It takes some balls for a band from Nashville, a traditionally traditional country town that has come to love its pop-country in the last few decades (it makes money, see), to proclaim itself "Nashville's most fucked-up country band." But that's exactly how the members of Lambchop described their band upon its inception. It probably hasn't exactly helped the band gain fans over the years. Add to that some provocative song titles—early singles were called "Moody Fucker," "Soaky in the Pooper" (about an acid trip gone wrong), "Playboy, the Shit," and "Your Fucking Sunny Day"—and you can understand why they didn't fit the mold of either traditional country or pop-country. Nashville's most fucked-up country band, indeed.

Still, even if the Nashville bigwigs or the general public didn't quite get it, attentive critics and fans did: Their entry in calls them "arguably the most consistently brilliant and unique American group to emerge during the 1990s." While there's certainly no shortage of competition for that title, Lambchop's brilliance is undeniable.

The band is rooted in country, sure, but mixes in elements of soul and jazz and lounge music for a sound that is usually quite understated, despite the fact that there have been points where they became a dozen members deep (including Calexico's Paul Niehaus). They use an awful lot of players to achieve a beguiling minimalism, and if there's any music that can be called chamber country, Lambchop is it.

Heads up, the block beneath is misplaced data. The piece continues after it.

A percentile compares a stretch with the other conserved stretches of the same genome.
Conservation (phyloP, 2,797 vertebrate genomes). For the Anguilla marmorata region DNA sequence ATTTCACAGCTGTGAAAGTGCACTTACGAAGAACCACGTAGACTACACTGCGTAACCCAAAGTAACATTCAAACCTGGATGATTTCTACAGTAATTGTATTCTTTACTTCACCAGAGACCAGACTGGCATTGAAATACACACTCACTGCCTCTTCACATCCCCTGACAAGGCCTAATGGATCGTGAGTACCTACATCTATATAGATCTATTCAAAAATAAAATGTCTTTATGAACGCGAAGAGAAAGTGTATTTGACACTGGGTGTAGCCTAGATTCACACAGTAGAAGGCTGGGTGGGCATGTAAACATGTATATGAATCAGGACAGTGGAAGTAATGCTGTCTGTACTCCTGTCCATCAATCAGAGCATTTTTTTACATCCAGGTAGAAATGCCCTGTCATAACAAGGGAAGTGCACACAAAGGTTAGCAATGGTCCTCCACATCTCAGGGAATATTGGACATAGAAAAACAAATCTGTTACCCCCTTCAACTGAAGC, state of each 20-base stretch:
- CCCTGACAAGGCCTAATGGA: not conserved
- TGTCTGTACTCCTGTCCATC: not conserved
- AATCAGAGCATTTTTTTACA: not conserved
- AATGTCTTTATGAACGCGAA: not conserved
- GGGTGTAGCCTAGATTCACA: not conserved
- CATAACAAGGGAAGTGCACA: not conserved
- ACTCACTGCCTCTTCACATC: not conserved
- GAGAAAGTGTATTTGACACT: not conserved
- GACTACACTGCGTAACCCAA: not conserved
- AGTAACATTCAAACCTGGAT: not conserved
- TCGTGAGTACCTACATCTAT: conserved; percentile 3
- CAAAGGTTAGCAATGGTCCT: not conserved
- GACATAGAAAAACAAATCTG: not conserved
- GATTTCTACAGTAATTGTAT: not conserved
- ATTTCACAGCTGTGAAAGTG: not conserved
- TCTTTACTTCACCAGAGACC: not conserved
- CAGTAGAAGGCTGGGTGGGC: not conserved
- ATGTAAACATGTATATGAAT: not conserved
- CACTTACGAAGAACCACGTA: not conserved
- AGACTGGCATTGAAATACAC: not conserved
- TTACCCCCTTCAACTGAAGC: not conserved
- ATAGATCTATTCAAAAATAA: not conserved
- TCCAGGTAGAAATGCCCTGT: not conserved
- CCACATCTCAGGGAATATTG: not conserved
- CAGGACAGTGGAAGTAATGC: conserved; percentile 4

Leading the group is singer Kurt Wagner, one of its only consistent members over the 20-year-old band's history (they started out as Posterchild), whose lyrics fall squarely in the literary camp, and whose voice is a deep croon, somewhere between Lou Reed and Dean Martin. Even when a song is headed into maudlin territory, Wagner has a way of pulling you back in with a single, often funny line.

Check out what you've been missing over the last 20 years when Lambchop headlines a show at Club Congress, 311 N. Congress St., on Monday, May 6. Howe Gelb opens the show. Doors open at 7 p.m., and tickets are $13 in advance, $15 on the day of the show. For more information call 622-8848 or head to


Fullerton, Calif.-based cassette, CD and record label Burger Records has taken a shine to Tucson, it would seem.

The label has released material by Tucson and Tucson-associated acts such as Nobunny, Harlem and Lenguas Largas (a cassette version of their debut album with a pair of bonus tracks), as well as national acts like King Tuff, the Black Lips and Thee Makeout Party, which includes Burger Records founders Sean Bohrman and Lee Noise.

In March, La Cocina was the site of a jam-packed two-night Burger Records Showcase of bands headed to Austin on their way to SXSW. And last week, three Burger Bands—Lenguas Largas, Cosmonauts, and Feeding People—did a show at The District, the latter two bands playing for gas money on their way back to Texas for the Austin Psych Fest, which took place last weekend.